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9 Top Picks from a Growth Manager
11/09/2011 7:00 am EST
A number of growth names are rising on heavy-volume buying, spurred by good fundamentals, says Kier McDonough. He tells MoneyShow.com how he zeroes in on these names, how he trades IPOs using technicals, and how he keeps losses to a minimum.
Kate Stalter: Today I’m speaking with Kier McDonough of Brigos Capital.
Kier, I’m looking at your latest e-mail that goes out to clients. You mentioned that we are in the fifth week of an uptrend. I know a lot of people are probably so frustrated by the volatility in the current market, they may not have even been aware that there is an uptrend. Can you give us a little context of what you’re seeing in the indexes right now?
Kier McDonough: What we’re seeing here is: Obviously we’ve had a pretty good correction in the market this summer.
The major indices corrected about 20% from August through the low in early October—October 4 was actually the low. Since then, we’ve seen roughly about an 11% move off the bottom on the major indices, the S&P 500 and the Nasdaq, which are the two indices that I concentrate on.
Some of the leading groups that I’m seeing out there right now, if you want to get into some group work: the apparel group, which has companies like Under Armour (UA) and Deckers (DECK), the shoe company. I’m also seeing some of the older, more established companies like Nike (NKE) and Coach (COH) and VF Corp. (VFC) acting very well also.
In the finance group, MasterCard (MA) had a good week last week on excellent earnings, and the utility stocks are actually acting very well also, so on the group side, we’re seeing some good action. We have some leading stocks that are working as well.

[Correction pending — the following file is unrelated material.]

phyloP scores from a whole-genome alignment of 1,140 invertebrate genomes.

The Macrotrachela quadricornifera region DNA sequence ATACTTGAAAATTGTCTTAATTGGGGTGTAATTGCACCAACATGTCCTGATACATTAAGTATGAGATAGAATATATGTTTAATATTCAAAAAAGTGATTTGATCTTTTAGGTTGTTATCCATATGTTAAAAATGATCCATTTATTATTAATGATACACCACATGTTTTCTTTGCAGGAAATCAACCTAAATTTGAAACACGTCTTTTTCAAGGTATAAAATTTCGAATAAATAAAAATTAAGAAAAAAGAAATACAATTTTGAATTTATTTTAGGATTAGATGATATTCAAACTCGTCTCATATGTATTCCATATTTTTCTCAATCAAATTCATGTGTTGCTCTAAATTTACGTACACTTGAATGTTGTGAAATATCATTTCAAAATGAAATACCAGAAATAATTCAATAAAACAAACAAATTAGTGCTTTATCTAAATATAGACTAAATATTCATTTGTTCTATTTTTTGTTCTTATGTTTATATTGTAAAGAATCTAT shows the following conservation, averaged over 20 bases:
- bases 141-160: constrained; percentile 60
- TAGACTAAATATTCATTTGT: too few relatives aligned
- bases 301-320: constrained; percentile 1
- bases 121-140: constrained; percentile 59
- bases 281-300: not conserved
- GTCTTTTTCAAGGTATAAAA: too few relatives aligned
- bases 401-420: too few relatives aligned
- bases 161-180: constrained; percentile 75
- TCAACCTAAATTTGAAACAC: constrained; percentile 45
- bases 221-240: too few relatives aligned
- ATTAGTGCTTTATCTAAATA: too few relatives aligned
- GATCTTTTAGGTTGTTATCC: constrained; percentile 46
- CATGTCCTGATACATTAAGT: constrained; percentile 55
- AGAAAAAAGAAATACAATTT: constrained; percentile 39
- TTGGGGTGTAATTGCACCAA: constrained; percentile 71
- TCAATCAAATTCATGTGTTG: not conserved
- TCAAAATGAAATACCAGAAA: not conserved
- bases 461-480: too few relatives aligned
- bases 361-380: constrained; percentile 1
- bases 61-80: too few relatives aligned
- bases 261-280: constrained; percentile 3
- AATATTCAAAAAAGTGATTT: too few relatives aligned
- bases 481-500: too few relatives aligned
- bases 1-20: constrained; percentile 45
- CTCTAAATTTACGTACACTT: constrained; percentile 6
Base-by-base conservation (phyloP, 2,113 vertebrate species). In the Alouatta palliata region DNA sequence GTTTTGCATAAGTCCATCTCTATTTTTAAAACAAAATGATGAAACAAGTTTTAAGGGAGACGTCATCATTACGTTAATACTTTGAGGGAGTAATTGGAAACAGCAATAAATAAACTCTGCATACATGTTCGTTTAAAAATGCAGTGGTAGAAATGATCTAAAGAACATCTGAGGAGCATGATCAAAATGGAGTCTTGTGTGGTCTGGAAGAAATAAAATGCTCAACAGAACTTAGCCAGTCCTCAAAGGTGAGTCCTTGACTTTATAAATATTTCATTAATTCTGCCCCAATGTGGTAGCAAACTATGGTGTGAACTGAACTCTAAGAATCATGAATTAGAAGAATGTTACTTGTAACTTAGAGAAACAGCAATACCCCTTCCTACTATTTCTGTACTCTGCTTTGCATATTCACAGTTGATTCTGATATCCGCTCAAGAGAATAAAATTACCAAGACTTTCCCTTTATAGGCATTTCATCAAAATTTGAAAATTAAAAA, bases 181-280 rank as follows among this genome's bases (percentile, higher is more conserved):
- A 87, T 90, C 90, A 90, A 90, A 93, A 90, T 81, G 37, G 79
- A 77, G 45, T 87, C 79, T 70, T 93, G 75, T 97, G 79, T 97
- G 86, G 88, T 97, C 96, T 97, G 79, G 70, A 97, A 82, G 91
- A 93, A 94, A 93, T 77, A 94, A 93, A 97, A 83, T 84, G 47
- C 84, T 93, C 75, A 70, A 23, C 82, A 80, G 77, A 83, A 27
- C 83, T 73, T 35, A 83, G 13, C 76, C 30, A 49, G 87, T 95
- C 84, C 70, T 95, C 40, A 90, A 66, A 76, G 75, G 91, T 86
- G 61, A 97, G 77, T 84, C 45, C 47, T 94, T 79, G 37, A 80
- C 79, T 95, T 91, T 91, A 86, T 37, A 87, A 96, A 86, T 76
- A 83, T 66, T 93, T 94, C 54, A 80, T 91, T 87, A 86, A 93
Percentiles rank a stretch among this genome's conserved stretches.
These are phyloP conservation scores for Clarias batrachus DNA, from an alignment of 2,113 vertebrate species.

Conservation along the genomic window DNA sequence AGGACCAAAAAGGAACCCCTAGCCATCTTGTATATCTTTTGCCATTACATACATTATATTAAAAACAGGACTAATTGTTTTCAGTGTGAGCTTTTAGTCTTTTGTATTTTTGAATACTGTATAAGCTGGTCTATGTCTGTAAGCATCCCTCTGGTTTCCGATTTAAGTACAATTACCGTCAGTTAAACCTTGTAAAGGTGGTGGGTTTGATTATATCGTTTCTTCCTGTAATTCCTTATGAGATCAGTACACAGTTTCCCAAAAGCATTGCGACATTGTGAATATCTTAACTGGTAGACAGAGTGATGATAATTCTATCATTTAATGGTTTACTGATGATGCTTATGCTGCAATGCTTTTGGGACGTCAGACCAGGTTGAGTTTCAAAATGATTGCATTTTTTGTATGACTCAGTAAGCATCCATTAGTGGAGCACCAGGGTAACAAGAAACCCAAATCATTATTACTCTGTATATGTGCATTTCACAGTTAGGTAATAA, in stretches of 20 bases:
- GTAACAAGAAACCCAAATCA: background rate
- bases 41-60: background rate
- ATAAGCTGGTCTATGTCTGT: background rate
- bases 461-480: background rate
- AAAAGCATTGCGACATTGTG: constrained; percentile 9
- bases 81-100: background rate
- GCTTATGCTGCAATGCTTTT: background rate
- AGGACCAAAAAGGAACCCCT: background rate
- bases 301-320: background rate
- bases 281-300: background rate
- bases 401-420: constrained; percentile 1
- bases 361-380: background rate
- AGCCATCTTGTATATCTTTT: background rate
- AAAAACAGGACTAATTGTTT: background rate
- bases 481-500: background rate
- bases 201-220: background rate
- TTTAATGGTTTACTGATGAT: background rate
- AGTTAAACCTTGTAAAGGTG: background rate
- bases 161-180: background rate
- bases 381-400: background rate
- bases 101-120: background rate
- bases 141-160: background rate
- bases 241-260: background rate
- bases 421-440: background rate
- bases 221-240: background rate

- Also read: Jim Jubak’s 7 Picks for the Growth Drought
Kate Stalter: You like to compare historical charts versus what we’re seeing currently in the market. One of the examples you use is eBay (EBAY) from the late 90s and the recent IPO, Fusion-io (FIO). Can you say a bit about that?
Kier McDonough: I sure can. The precedent analysis is very helpful. It doesn’t mean the past always is going to be your prologue for the future, but at least it gives you some reference points.
Back in 1998, eBay had its IPO in early summer, just before we had a big correction in the market at that time—about 33% in the general market in about a 12-week period.
We find that leading stocks, or recent IPOs, can often correct a lot more than the general market. EBay went down over 50% during that timeframe. When the market turned and went north, the stock had a fantastic move coming out of there. It ran over 800% over the next several months; over the next 26 weeks, it ran over 850%.
So when I look at Fusion-io, they have very disruptive technology in the storage space. The company came public roughly six months ago and it, too, corrected about 50% during this market downslide, or more than two-and-a-half times the general market itself.
They really do have some interesting new technology, and we’ve seen a lot of leaders in this space over the years—companies like EMC (EMC) and Iomega were big winners when they came out with a new technology in that storage space itself.
- Also read: 5 Great Long-Term Growth Stocks
Now Fusion broke out last week on excellent volume. Earnings were up 350%, sales were up 175% for the quarter.|pagebreak|
Kate Stalter: A couple of things that I’m wondering, after what you just said there, Kier. First of all, let me ask you about buying IPOs. There’s always a lot of excitement in the general market, and in fact, just the other day, when Groupon (GRPN) came out, there was a lot of frenzy surrounding that IPO.
What’s the best way for people to approach an IPO if they’re interested in buying it?